CFFC Goes Head to Head with Energy Conglomerates
In its 50 year history, CFFC has had to fight the power, and sometimes the power company.
To the corporations who make money providing energy to the endless sprawl in and around Washington DC, Fauquier County is Shangri La, full of wide-open land to exploit and clean air to sully. In the early 90’s, not one but two mega-watt power plants were built in Southern Fauquier County, both constructed for “peak” needs. This meant that the plants were designed to handle growth that was still but a glint in developers’ eyes.
The first plant, a Virginia Power turbine plant, was passed by the Board of Supervisors under duress. The Board was told that that a hasty decision was necessary because Caroline County was also in competition for the plant, which promised a $2 million annual tax income. So without a public hearing, or a full understanding of the plant’s impact to the county’s air and water, the BOS approved the project.
Less than two years later, Old Dominion Electric Cooperative expressed interest in building a larger plant at the same complex. This time, CFFC was ready. Taking out large ads in the newspaper, the group appealed to the public’s outrage over the Virginia Power plant and the decline in air quality the county was already experiencing.
The existing — and proposed plant — were quite adept at evading the EPA Clean Air standards by holding emissions to 249 tons, just under the 250 tons that would carry large fines and operations-interrupting penalties. The property in question sat adjacent to farmland, discouraging farmers from working to create continuous agricultural districts and preserving their way of life.
Ultimately, and despite strong opposition to the plant, the BOS was hoodwinked once more. Old Dominion convinced the Board to approve the second plant’s construction by promising development rights for the surrounding land.
With those disappointments in the rear view, 2014 found CFFC waging a PR war against the massive power lines threatening to mar the Fauquier County horizon. Dominion Power’s high-voltage electrical line was slated to cut across the eastern portion of the county, imposing on the grounds of six schools and one retirement home on its way to fuel huge, windowless data centers in Northern Virginia. Wetlands, forests, historic districts, and Civil War battlefields would all be threatened by the towers, which would stand more than 150-feet high and claim a right-of-way 120-feet wide.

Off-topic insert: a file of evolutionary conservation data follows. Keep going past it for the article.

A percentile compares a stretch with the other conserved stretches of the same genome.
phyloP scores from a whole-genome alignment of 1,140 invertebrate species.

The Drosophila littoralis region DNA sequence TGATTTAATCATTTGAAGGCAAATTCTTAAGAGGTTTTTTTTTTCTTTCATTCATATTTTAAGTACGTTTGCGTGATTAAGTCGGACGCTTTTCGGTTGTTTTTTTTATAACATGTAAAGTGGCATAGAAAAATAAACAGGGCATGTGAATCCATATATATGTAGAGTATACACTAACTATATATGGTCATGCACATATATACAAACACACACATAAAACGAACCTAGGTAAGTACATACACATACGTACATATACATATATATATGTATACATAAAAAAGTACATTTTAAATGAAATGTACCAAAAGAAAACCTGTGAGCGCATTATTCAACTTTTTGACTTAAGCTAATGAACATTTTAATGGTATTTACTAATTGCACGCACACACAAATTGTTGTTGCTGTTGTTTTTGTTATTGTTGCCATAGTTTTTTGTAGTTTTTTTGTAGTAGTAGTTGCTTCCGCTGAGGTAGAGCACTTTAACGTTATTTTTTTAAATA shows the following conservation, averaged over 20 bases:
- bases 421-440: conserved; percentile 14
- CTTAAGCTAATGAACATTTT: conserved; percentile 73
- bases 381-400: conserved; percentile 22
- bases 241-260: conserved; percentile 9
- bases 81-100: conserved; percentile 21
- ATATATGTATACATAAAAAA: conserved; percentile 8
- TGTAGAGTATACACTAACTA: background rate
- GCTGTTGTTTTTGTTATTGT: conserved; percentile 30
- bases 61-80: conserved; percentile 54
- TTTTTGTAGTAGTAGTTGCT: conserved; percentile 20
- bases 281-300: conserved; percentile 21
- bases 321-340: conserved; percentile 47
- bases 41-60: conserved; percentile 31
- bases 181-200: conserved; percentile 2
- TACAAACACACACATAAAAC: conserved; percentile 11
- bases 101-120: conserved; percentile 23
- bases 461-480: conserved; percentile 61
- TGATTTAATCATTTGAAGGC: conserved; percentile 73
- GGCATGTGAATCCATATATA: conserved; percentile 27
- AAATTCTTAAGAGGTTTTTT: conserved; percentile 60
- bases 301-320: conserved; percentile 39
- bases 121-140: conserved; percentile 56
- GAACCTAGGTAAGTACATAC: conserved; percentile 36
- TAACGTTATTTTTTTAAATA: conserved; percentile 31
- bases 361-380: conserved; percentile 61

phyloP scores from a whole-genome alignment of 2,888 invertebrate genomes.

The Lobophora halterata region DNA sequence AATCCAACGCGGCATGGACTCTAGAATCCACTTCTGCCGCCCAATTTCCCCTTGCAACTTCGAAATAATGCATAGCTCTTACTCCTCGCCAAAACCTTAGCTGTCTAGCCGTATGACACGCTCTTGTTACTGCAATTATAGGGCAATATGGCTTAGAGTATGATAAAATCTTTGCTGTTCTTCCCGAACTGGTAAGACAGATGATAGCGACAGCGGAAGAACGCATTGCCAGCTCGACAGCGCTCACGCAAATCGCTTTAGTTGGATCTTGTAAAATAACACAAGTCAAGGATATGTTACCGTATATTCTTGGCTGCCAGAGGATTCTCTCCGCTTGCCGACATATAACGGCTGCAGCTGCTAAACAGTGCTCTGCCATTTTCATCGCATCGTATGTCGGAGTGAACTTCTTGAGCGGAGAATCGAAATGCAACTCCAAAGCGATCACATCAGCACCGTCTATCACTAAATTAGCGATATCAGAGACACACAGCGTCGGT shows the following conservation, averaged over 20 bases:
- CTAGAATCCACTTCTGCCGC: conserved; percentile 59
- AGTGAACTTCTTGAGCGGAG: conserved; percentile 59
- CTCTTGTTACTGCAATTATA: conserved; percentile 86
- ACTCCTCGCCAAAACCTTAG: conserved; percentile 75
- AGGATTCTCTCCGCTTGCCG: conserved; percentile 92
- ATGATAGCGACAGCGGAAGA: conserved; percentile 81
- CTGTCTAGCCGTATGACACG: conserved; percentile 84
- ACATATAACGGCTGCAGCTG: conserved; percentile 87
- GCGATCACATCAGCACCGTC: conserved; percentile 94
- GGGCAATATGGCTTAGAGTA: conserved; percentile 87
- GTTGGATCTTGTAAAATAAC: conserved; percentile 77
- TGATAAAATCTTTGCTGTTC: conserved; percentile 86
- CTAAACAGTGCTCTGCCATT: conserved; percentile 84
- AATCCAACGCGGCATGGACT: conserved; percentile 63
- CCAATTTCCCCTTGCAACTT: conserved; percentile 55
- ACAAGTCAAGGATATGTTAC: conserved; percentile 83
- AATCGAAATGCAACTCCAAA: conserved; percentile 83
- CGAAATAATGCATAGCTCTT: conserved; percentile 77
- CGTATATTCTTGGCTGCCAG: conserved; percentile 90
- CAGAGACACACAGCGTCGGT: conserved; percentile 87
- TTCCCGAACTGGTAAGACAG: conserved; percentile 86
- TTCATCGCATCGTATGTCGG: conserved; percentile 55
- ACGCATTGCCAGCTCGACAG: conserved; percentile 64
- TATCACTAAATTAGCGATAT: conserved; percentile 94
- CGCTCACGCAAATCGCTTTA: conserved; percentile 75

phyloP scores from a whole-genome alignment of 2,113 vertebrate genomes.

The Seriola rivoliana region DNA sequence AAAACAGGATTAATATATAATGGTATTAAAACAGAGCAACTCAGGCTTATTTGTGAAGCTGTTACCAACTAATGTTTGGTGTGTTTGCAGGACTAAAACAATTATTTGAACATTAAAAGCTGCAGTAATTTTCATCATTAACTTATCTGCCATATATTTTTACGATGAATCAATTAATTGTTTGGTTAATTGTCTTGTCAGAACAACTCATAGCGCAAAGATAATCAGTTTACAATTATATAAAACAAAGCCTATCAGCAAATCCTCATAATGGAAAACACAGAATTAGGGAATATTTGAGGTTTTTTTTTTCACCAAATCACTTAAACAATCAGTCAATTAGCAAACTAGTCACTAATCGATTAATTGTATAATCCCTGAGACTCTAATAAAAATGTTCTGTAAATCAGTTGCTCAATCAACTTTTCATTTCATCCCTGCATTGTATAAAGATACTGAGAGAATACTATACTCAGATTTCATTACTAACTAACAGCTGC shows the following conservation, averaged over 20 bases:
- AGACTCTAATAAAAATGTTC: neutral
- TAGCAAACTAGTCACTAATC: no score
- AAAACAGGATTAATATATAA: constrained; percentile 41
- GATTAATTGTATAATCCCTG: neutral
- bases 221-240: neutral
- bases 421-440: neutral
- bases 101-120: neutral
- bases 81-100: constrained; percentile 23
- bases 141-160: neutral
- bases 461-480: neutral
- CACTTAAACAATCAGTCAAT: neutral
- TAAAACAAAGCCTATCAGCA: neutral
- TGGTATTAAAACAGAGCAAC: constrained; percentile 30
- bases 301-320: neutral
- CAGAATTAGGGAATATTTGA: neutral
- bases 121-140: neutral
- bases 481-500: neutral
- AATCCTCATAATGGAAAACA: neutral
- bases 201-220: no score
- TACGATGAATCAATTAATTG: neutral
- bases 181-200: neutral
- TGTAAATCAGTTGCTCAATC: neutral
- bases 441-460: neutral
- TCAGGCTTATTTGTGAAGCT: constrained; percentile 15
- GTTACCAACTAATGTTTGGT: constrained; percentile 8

CFFC’s Sue Scheer met and worked with dozens of groups from Fauquier and Prince William Counties to convince Dominion that the proposed path of the power lines was bad for people and bad for the environment. The land easements CFFC has for so long endorsed served as a powerful deterrent to the energy giant. Impressively, the group was able to convince Dominion to commit to an alternate route, one that would build upon lines already in place.
But the State Corporation Commission (SCC) objected. Because the new route would be more expensive — and leave a gap in the state’s “transmission backbone” — the Commission, in an unprecedented move, ordered the discarded route be reconsidered.
The reaction was one of the largest coalitions of citizens groups in Fauquier County’s history. Homeowners’ associations, school boards, preservation stalwarts, and environmental warriors came together to fight the power lines.
Speaking in front of the SCC, Sue Scheer testified to the exceptional unity of the coalition, “I was probably the biggest skeptic that this could work. But in the end, I was greatly impressed because it was a sincere attempt to respect all the communities involved to find the right route with the least constraints. Dominion, NOVEC, Prince William County and Fauquier County representatives — I never would have believed we could all agree.”
Ultimately, the alliance of community voices could not be ignored. SCC ceded their preferred route, and the gargantuan transmission lines were scrapped, once and for all.
Now that’s power to the people.